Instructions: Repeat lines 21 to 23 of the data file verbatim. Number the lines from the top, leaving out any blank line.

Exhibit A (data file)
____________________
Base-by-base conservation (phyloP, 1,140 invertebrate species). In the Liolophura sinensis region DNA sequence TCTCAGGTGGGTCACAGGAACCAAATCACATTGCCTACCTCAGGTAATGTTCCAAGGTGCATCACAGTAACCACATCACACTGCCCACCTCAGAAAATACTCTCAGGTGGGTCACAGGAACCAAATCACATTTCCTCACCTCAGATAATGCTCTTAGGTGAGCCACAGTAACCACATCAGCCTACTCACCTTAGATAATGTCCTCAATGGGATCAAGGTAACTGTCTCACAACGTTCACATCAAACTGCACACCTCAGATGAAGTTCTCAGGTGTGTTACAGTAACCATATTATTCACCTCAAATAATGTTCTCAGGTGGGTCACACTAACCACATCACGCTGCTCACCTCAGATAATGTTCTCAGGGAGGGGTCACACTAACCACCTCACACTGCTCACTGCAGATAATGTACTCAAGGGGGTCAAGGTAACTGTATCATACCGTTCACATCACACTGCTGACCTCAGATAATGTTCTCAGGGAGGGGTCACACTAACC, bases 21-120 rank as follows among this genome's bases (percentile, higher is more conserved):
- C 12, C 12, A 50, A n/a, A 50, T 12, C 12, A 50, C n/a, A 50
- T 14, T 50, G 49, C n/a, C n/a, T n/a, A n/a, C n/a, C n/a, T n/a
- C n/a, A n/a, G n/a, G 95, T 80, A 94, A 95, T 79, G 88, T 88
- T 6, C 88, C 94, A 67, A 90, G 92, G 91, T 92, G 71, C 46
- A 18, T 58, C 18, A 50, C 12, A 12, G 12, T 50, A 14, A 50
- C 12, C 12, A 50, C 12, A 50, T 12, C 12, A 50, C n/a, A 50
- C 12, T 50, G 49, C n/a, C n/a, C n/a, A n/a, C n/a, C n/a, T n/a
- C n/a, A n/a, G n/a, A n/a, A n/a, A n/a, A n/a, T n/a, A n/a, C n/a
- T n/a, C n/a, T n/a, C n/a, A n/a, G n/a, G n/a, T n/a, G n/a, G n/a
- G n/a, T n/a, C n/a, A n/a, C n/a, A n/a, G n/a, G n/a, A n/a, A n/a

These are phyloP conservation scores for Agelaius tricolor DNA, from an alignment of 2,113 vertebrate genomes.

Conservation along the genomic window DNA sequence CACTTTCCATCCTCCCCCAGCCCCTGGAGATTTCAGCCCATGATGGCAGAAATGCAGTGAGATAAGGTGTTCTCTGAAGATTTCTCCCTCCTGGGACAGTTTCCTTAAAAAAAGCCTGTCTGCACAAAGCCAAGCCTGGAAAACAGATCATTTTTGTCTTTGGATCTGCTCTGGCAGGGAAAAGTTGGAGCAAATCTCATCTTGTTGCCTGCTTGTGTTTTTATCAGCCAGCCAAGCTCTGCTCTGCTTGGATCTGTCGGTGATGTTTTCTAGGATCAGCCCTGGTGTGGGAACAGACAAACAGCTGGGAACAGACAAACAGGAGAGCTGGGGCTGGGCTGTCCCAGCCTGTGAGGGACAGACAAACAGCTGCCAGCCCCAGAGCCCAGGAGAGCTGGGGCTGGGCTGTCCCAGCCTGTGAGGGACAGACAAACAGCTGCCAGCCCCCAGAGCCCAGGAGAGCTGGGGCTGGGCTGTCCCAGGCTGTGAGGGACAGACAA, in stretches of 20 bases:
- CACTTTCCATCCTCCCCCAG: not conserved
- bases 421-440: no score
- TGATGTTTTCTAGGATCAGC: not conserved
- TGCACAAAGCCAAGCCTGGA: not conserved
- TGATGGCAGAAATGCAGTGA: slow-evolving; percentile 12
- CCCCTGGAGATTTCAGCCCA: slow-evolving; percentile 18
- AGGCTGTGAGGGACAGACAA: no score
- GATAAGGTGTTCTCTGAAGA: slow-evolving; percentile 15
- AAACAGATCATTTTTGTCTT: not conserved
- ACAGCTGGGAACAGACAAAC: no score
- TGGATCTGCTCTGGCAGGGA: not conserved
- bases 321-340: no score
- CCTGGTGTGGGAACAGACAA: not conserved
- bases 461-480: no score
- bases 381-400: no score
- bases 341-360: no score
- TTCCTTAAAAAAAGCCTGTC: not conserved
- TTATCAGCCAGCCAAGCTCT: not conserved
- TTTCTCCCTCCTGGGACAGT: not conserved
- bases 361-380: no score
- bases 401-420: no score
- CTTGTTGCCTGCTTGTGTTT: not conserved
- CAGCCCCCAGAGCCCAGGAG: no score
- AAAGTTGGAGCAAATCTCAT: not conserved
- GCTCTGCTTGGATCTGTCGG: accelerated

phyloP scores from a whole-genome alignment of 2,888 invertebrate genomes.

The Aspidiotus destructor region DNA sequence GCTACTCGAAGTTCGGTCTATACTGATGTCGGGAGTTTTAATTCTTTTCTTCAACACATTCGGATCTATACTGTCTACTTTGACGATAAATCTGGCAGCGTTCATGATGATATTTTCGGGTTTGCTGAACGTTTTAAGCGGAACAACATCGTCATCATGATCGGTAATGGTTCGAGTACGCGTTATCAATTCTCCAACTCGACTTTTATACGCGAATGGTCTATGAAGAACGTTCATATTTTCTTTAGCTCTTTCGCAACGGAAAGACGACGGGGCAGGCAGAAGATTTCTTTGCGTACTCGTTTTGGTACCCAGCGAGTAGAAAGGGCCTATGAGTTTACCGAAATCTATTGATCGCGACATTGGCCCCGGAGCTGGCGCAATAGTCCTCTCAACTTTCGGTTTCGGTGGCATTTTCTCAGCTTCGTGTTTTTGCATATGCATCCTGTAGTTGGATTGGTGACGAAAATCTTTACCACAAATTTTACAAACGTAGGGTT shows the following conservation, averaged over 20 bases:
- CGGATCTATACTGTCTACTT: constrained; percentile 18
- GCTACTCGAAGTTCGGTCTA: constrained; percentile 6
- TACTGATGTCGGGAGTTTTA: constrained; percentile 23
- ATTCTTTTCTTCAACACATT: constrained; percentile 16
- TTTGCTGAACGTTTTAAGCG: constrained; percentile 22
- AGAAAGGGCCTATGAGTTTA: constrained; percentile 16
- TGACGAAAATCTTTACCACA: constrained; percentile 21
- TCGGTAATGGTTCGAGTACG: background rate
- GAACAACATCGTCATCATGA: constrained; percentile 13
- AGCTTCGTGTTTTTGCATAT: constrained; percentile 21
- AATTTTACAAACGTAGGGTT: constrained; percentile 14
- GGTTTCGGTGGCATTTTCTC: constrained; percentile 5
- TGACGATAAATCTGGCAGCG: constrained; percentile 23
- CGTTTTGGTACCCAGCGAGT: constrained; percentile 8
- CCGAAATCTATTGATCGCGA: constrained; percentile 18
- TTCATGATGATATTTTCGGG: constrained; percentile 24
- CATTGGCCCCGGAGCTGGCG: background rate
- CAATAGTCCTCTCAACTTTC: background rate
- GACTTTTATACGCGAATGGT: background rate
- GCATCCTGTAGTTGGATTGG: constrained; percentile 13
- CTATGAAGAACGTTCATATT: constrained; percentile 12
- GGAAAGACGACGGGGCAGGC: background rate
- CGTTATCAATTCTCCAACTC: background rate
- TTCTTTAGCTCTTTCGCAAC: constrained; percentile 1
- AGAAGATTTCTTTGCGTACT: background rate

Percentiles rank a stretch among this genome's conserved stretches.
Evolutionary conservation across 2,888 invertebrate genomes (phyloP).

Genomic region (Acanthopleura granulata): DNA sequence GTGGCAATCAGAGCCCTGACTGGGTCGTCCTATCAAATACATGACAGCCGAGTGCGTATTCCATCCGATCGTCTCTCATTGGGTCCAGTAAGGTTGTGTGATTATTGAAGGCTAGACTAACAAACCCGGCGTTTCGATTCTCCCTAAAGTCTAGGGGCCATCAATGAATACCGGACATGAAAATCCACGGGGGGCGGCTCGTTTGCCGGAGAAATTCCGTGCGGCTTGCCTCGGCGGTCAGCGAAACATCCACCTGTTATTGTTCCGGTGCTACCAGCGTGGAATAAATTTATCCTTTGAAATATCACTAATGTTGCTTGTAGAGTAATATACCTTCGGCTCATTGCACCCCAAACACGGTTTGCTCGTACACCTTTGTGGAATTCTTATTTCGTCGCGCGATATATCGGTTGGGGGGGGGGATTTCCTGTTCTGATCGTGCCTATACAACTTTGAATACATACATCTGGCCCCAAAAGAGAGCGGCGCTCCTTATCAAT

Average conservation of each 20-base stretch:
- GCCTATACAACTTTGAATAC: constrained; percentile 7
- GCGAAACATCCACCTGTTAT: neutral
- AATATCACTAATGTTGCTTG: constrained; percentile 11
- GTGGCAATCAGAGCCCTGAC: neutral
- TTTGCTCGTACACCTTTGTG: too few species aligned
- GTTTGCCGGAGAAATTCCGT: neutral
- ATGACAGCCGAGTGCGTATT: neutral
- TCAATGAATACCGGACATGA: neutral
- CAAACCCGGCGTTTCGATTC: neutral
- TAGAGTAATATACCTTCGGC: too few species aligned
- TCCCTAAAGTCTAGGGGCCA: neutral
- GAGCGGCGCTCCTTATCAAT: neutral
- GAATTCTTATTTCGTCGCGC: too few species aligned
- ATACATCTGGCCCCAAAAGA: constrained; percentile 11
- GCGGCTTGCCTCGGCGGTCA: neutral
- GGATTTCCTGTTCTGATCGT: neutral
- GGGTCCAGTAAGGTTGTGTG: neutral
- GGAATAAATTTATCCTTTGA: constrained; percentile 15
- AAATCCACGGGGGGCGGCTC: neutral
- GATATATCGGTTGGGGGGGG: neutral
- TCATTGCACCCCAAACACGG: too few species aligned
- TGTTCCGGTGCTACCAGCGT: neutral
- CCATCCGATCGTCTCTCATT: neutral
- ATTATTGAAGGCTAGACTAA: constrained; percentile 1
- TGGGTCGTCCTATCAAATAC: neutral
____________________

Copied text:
- GATAAGGTGTTCTCTGAAGA: slow-evolving; percentile 15
- AAACAGATCATTTTTGTCTT: not conserved
- ACAGCTGGGAACAGACAAAC: no score